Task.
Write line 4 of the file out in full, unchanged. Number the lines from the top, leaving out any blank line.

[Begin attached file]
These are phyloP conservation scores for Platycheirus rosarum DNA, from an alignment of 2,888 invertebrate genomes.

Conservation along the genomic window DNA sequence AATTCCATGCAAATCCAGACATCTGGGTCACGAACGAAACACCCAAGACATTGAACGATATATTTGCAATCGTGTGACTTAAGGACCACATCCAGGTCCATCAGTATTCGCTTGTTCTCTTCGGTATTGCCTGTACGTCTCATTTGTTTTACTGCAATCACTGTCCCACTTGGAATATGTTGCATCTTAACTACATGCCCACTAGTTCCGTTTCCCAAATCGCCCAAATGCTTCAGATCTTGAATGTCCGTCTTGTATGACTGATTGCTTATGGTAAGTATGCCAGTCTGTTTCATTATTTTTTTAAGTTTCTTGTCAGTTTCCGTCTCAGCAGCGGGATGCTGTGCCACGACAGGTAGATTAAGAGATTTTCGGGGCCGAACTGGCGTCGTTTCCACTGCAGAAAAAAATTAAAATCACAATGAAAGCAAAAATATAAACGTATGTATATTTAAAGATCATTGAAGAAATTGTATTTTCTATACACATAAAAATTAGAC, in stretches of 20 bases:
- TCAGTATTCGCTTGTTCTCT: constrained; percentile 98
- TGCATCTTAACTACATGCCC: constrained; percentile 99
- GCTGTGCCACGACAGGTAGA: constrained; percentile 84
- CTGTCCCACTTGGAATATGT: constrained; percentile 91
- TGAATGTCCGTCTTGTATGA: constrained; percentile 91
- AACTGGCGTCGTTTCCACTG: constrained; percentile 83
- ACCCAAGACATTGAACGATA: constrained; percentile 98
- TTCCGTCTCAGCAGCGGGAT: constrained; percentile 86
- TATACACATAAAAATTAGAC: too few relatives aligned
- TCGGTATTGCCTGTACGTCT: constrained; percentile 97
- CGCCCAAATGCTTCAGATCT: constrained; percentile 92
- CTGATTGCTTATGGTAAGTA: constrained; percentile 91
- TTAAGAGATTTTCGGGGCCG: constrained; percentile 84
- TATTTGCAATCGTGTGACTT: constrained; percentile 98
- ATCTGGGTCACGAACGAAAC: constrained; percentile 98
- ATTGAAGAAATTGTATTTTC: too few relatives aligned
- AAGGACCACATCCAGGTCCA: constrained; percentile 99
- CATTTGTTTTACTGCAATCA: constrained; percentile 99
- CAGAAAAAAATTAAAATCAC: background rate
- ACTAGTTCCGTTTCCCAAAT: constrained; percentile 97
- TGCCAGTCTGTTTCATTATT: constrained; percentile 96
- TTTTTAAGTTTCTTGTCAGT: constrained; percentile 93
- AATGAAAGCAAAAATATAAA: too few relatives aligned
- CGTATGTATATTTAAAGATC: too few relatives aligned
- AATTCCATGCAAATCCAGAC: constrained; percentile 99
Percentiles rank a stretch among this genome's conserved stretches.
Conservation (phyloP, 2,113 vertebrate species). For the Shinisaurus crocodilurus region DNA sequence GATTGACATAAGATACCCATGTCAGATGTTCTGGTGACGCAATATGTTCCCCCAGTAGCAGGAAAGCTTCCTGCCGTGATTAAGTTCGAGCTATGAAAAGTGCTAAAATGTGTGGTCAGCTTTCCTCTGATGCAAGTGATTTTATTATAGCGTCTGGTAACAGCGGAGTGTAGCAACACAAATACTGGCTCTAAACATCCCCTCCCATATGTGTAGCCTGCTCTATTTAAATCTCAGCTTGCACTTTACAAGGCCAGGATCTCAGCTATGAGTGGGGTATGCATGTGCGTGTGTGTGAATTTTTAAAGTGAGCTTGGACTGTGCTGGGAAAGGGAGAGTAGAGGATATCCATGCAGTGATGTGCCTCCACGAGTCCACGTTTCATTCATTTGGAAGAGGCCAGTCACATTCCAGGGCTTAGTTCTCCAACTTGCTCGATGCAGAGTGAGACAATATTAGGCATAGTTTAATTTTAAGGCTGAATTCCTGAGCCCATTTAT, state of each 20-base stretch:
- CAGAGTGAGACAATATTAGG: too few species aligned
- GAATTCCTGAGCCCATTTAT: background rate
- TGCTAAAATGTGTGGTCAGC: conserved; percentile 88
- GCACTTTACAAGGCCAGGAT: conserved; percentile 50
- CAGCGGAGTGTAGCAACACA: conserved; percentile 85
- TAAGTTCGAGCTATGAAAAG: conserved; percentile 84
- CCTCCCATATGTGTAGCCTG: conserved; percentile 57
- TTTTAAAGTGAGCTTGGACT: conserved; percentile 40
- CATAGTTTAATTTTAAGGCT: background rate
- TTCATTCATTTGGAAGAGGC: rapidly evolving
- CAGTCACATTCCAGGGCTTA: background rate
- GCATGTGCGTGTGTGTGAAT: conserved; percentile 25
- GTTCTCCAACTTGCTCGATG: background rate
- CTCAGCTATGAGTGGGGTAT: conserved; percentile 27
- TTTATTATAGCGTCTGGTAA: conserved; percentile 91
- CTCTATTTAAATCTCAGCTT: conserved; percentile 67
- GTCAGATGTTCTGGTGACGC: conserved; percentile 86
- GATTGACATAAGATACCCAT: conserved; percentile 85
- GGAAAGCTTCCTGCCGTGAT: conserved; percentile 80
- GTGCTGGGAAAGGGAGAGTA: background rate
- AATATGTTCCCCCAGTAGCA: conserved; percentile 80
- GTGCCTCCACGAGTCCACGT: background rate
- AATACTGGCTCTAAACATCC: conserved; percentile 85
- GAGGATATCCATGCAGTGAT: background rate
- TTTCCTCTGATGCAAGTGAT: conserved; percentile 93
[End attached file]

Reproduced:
- TGCATCTTAACTACATGCCC: constrained; percentile 99